Mexico Life
bacon Your mission, should you choose to accept it: create a convincing, healthy version of crispy, smoky bacon.

Ain’t nuthin’ like the real thing: in pursuit of ‘Fakin’ Bacon’

'Fake bacon?' My conclusion: why bother?

It sounded like a good idea: making “imitation” bacon from marinated roasted mushrooms. But what that led to was, well, another experience altogether.

I’m going to tell you right off the bat that I prepared, cooked and ate banana peels — yes, banana peels — in my search for The Perfect Non-Meat Bacon.

I’m also going to tell you that it was pretty terrible and I will not be doing that again. Ever.

Maybe some of you are strict vegans or have health or dietary restrictions that prohibit you from eating real bacon. If that’s the case, perhaps these recipes will be helpful. But if those considerations don’t apply to you, I’d say stick with the real thing in moderation. Learn from my experience. Without having to eat banana peels yourself.

Of the three versions I tried, the “bacon” made with rice paper was the most successful. The process was fairly easy, the flavor was tasty and the finished strips were crispy and a little — just a little — irresistible.

vegetarian bacon made with mushrooms
Mushrooms as bacon weren’t bad but lacked the proper mouthfeel.

The mushroom version tasted good too, but were I to make it again, I’d play around with the flavorings. It didn’t taste like or have the mouthfeel of bacon but would work in or with an omelet, in a sandwich or as a side dish.

Really, the recipe is just mushrooms sautéed slowly until they’re dry and almost-but-not-quite crispy, and the marinade imparts a bacon-like flavor. It’s easy to burn them, though, so do be careful.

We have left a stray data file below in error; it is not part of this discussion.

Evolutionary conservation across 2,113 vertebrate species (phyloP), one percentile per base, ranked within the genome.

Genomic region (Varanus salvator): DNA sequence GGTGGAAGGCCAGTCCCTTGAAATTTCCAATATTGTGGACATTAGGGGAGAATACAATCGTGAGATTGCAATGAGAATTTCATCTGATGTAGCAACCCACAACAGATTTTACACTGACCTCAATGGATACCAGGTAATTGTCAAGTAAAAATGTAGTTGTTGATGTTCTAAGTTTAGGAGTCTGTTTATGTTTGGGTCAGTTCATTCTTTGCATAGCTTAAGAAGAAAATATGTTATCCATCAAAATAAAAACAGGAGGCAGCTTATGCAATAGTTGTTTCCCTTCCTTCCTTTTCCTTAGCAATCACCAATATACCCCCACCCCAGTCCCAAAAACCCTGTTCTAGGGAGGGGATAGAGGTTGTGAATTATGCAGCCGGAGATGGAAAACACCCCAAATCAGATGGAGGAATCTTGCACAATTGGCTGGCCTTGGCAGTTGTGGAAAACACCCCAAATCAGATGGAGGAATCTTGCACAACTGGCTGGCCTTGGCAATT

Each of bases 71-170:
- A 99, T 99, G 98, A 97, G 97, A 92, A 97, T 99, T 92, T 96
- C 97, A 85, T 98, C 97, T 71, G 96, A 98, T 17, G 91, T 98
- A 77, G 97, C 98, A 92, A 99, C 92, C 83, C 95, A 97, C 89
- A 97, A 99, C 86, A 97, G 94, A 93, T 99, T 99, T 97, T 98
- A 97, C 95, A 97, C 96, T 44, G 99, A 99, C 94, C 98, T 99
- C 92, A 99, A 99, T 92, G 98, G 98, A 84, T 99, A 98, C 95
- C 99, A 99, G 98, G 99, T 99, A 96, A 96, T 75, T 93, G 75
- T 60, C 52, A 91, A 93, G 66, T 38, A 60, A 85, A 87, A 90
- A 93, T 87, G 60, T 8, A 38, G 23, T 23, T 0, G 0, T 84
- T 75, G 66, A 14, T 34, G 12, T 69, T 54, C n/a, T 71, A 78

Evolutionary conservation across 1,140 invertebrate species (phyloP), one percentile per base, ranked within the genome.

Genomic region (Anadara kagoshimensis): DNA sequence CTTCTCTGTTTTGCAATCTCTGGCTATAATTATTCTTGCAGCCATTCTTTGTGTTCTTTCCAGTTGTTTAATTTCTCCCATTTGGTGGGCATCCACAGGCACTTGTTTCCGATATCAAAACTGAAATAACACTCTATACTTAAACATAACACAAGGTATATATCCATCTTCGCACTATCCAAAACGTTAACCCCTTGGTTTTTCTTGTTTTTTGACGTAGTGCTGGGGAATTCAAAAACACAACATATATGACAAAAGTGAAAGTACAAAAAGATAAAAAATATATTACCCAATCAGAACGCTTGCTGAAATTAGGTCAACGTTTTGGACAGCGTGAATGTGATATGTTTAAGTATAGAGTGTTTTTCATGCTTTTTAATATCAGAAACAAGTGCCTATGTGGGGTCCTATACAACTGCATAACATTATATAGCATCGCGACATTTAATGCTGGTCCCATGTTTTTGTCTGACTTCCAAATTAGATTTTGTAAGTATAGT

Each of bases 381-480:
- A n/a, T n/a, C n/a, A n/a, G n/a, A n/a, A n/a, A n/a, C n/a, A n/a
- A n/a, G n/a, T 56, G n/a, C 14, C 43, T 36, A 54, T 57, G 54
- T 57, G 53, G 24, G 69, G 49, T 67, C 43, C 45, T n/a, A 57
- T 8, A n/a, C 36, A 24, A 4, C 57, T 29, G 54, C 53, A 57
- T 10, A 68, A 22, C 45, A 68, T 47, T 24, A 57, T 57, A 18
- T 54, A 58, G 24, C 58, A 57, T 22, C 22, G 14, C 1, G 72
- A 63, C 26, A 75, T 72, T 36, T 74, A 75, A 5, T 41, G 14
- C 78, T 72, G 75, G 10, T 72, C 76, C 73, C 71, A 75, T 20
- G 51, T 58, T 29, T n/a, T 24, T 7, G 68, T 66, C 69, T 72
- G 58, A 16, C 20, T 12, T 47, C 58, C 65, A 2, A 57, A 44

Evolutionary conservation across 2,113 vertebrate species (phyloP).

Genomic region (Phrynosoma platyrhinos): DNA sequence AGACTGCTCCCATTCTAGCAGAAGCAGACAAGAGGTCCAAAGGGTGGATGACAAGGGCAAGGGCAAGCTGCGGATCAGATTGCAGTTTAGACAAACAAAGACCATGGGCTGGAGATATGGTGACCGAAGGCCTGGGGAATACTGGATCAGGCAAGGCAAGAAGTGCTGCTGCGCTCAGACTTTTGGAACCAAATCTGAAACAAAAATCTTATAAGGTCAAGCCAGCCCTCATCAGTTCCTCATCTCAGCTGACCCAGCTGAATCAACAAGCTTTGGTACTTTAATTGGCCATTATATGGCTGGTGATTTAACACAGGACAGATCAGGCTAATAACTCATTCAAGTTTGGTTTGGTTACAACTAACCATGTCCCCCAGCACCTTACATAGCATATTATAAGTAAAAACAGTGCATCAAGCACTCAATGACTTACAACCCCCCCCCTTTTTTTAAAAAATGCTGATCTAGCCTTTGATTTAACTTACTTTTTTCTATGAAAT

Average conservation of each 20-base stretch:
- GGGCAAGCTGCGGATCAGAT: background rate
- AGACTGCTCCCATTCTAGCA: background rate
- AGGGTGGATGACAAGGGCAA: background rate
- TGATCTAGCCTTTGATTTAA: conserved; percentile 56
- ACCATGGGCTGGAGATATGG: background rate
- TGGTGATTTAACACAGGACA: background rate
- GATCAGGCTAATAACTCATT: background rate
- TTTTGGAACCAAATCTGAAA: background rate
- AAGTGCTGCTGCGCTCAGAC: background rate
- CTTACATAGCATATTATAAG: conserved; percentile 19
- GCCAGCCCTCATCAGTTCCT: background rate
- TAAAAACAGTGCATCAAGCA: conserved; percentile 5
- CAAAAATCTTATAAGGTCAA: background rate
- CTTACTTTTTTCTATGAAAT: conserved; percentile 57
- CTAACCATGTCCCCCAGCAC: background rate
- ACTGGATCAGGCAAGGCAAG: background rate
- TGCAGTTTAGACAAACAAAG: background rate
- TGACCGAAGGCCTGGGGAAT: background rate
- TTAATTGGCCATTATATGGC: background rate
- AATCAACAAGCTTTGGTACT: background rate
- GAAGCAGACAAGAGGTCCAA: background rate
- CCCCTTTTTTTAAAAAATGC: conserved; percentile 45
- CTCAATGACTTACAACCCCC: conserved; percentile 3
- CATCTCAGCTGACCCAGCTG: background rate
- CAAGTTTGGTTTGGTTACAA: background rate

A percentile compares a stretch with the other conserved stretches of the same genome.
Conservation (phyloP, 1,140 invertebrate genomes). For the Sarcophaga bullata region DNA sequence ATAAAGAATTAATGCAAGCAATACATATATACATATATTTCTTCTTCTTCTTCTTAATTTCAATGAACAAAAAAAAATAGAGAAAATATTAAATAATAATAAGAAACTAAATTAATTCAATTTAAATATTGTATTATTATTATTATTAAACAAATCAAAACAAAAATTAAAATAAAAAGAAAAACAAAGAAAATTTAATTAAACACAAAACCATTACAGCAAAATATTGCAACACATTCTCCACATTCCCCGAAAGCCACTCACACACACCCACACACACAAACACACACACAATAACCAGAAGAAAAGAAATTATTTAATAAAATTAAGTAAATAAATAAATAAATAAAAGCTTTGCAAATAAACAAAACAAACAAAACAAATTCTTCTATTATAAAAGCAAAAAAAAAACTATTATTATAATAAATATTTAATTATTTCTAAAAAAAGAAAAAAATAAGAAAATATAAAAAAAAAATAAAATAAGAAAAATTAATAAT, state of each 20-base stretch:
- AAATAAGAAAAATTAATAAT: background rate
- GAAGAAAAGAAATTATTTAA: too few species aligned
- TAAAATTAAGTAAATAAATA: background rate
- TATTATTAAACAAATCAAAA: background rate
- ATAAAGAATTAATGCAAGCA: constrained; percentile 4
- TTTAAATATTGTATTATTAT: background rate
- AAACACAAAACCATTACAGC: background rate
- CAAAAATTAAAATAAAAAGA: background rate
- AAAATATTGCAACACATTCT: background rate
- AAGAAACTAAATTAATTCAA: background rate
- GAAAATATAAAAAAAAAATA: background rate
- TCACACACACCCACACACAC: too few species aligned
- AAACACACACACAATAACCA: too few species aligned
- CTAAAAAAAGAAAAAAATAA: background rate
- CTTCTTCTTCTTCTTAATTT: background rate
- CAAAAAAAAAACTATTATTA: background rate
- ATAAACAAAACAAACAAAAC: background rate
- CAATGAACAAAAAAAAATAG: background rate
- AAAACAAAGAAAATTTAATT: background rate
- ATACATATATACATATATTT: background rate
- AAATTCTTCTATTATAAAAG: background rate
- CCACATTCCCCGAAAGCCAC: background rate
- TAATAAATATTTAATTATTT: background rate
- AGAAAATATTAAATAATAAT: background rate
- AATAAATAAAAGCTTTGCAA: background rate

And the banana peel “bacon?” Well … it tasted like bananas. I don’t care what all those vegan food bloggers say — it tastes like bananas. And it was difficult (read: impossible) for me to get over the fact that I was eating banana peels. BANANA PEELS!

Some of those bloggers touted the fact that “people in other countries have been eating banana peels for years.” What countries, I wondered? Japan has developed a banana with a thin, edible peel; supposedly India includes unpeeled bananas in some recipes (none that I’ve heard of or found).

Scientists say they’re full of nutrients, and that may be so, but I’ve been doing fine these many years without incorporating banana peels into my diet, thank you very much. On another note, watering houseplants with water that you’ve soaked a banana peel in does give plants an added nutrient boost.

Liquid smoke is available through Amazon México and at some large chain grocery stores. A good barbecue sauce can be substituted, but it won’t be quite the same. (Note: Sriracha doesn’t work; it has a decidedly non-smoky flavor.)

Rice Paper “Bacon”

By far the best! Crispy, flavorful and the most like real bacon. The marinade flavorings can be adjusted easily to suit your tastes.

  • 2 Tbsp. sesame oil
  • 2 Tbsp. reduced-sodium soy sauce
  • 2 tsp. maple syrup
  • 1½ tsp. miso paste, if available
  • 1 tsp. liquid smoke, if available OR substitute 1 Tbsp. BBQ sauce
  • ½ tsp. ground paprika
  • ½ tsp. black pepper
  • 2 sheets rice paper